Yesterday, when Paige VanZant smoked Bec Rawlings with a switch kick (sorry Bec) then finished her off with hammer fists, you could almost hear the UFC collective breathe a sigh of relief. They obviously have a lot of belief in her. Not just as a fighter but in her ability to expand their reach and popularity.
The UFC isn’t stupid. They know that in sports, fans relate to stars. They also know that fans want authenticity. They won’t accept someone who may look the part, but can’t deliver the goods. The NFL, NBA, PGA and even pro soccer and volleyball associations know that their teams and leagues thrive via star recognition and marketability. It’s easier for fans to associate with and follow a particular individual than and entire sports league. The more stars you have, the greater your popularity and success.
Unfortunately for the UFC, one of the very things that make is so appealing is also what can hold it back, at least on the women’s side. There are so many variables within the octagon that even your most superior fighters can quickly and suddenly suffer defeat. Not a bad thing when you have plenty of divisions with scores of great fighters like on the men’s side. But on the women’s side, where there are limited fighters, divisions, and champions at any time, this can be a problem.
The UFC hung its hat on Ronda Rousey during her incredible run. The organization thrived and popularity grew. When she was stopped by Holly Holm, it wasn’t necessarily a bad thing. Holm then inherited the throne as the new women’s face, at least until Rousey came back. But when Holm got choked to sleep by Miesha Tate, someone who had lost twice to Rousey, the star power approach was heading in the wrong direction. Tate, as highly respected as she was, could have built herself into the new legitimate women’s star, but she lost in her first title defense.
With the title changing hands so fast and unexpectedly, it created a bit of a lost opportunity to keep growing the women’s side of the sport. Last season’s Ultimate Fighter show set the stage for new stars to shine. Claudia Gadelha, one of the shows coaches was not only extremely talented, but also personable and likable. She was poised to make a run for the new female face of the UFC, if only she could rest the title from arch nemesis and current Strawweight champion Joanna Jedrzejczyk. Jedrzejczyk retained her crown, besting Gadelha for the second time in a close fight. Her credentials as a fighter would seemingly put JJ in line for a big following. But since she conducted herself so poorly and so much like a bully as the opposing coach on TUF, she has a long way to go before she will be universally embraced.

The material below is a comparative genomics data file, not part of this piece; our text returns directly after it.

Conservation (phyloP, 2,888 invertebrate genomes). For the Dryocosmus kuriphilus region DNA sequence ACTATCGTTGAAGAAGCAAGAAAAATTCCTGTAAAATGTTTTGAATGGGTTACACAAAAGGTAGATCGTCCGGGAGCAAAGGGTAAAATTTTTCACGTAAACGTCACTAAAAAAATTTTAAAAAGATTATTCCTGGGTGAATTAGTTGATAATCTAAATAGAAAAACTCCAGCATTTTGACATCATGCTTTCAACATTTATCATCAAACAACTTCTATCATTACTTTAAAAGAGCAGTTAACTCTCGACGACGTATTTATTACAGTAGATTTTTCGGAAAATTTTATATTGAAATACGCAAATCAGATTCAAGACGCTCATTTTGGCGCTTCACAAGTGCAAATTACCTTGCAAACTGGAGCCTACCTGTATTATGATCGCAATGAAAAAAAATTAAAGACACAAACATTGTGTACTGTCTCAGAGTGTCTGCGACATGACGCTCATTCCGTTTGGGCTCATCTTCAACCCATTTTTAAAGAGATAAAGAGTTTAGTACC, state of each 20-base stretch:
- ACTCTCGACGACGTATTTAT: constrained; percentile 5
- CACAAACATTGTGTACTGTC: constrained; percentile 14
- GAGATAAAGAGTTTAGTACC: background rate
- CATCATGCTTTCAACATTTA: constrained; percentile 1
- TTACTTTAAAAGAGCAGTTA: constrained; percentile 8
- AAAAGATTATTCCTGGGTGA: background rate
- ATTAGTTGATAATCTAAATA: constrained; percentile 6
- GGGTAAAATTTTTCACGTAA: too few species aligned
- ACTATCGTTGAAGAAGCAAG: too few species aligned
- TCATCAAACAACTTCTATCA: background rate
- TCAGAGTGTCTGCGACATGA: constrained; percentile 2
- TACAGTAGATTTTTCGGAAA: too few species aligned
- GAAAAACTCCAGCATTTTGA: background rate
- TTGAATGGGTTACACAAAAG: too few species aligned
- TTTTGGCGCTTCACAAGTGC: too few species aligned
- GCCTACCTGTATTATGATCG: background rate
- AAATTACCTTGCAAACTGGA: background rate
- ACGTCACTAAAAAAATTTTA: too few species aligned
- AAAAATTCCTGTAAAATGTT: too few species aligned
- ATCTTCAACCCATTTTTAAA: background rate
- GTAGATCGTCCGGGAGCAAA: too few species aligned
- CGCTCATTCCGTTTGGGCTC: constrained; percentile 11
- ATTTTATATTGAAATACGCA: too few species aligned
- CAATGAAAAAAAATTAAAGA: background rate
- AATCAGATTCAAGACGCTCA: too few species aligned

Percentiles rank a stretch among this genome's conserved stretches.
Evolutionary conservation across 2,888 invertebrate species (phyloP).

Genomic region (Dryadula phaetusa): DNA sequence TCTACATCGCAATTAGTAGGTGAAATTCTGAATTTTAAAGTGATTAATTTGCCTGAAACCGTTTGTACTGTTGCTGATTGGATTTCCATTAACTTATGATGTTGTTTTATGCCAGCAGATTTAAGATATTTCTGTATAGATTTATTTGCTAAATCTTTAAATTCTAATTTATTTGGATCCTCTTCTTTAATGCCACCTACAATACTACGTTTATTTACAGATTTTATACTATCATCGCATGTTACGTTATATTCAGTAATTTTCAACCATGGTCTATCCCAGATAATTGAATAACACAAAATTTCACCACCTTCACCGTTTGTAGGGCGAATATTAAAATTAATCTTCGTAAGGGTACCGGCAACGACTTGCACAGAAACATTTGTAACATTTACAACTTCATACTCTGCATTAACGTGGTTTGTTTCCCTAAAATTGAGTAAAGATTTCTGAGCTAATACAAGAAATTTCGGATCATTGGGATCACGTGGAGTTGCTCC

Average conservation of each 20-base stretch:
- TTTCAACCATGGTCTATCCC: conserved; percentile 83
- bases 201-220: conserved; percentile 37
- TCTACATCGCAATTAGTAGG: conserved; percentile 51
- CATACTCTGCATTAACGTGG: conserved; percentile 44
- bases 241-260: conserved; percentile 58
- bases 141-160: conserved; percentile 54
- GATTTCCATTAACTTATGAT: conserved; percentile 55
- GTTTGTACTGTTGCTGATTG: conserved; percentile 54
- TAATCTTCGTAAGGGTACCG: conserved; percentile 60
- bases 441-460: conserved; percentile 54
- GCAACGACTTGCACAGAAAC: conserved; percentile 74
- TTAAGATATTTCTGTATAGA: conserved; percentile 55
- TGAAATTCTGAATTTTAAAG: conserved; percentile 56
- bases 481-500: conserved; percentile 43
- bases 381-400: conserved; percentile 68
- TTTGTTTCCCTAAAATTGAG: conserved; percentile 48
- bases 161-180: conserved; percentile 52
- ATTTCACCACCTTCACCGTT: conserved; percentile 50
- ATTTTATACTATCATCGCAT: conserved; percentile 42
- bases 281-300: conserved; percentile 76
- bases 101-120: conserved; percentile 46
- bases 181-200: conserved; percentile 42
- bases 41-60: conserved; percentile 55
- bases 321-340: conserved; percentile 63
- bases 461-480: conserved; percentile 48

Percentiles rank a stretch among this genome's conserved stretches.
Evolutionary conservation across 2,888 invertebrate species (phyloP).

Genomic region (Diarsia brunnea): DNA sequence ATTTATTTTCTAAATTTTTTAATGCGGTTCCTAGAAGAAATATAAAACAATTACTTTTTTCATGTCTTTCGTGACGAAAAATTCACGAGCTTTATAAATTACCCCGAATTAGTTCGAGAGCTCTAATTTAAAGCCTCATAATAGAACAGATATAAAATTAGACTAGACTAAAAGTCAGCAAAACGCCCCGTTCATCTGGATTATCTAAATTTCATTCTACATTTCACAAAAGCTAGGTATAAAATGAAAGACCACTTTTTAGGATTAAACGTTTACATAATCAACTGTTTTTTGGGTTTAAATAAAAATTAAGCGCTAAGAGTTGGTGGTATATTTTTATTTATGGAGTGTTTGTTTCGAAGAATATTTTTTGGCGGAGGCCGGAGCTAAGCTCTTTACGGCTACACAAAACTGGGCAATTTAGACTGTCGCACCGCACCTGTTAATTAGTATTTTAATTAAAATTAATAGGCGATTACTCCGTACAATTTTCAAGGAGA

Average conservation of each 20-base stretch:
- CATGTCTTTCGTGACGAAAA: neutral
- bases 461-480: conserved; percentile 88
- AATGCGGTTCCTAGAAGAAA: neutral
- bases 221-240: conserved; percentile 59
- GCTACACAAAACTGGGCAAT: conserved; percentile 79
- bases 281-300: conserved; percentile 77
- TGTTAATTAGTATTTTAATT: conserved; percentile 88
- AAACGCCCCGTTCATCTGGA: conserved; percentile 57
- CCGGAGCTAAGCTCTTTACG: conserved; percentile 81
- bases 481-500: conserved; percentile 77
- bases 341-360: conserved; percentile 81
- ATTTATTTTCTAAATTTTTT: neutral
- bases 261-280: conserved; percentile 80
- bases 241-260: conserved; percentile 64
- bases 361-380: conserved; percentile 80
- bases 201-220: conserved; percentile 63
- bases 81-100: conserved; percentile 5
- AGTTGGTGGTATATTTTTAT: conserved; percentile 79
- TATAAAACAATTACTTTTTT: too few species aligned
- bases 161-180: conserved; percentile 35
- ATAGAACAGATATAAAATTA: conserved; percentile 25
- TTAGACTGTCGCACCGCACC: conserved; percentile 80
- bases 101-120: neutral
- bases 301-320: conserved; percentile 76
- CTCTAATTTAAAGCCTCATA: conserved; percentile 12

And so the UFC women’s division is left without that one big, have-to-watch, star that a young sport arguably needs. There are certainly some contenders out there, talented young fighters with loads of potential. But the criteria for the women’s star is a big pair of gloves to fill. She needs to be talented enough to inspire and be respected by the other fighters and fans, both male and female. She can’t simply be the best of the worst. She needs to be legit in her skills and dedication. She also needs to represent that she is a female fighter. Male fighters can be axe murders or body snatchers and get bonus points for it. Female fighter must walk the fine line between being themselves and what/who society deems that they should be, at least in terms of garnering popularity. It’s not necessarily right or desirable, but it is a reality. The UFC is well aware of this. They know that their audience will be largely male. They don’t necessarily want their women fighter to be ring girls, but they are aware that if they look like someone’s kid sister or co worker or female friend, someone who can be related to, then accepting and cheering for them will be a lot more likely. Fighting skills notwithstanding, the MMA world will more quickly embrace a “preachers daughter” like Holm or a “cupcake” like Tate than say, a Cristine Cyborg.
Enter Paige VanZant. Highly touted from the beginning as a great athlete and potential star, she earned some respect beating up former TUF star Felice Herring, among others. When VanZant lost to a superior Rose Namajunas, she said and did all the right things. She said she needed to improve and that she had a lot of things to learn. Then she went and put in the work to get better. Losing teaches you more so than winning that you need to get better. She also didn’t shy from the spotlight as she appeared in the popular TV show “Dancing With The Stars”. But even with this growing media success, she remained true as a fighter, even turning down a role in the new Kickboxer movie so as to focus on her training camp work.
All this would have meant nothing if she didn’t perform and win in the Octagon. There’s simply no place to hid once the lights come on and the bell rings. VanZant backed up the smiles with improved skills and style, and is now one of the top women at finishing fights in the UFC’s Strawweight division. The UFC could not be more pleased. She will need to continue to work hard and do well in the ring. She doesn’t need to win every fight, but she certainly needs to win most of them to become “the one”. It is more of an opportunity than a burden as VanZant is legit and truly loves the sport of MMA. Her passion will carry her forward. And as far as the women’s division in concerned, the UFC is hoping and banking that it is a mutual journey to the top.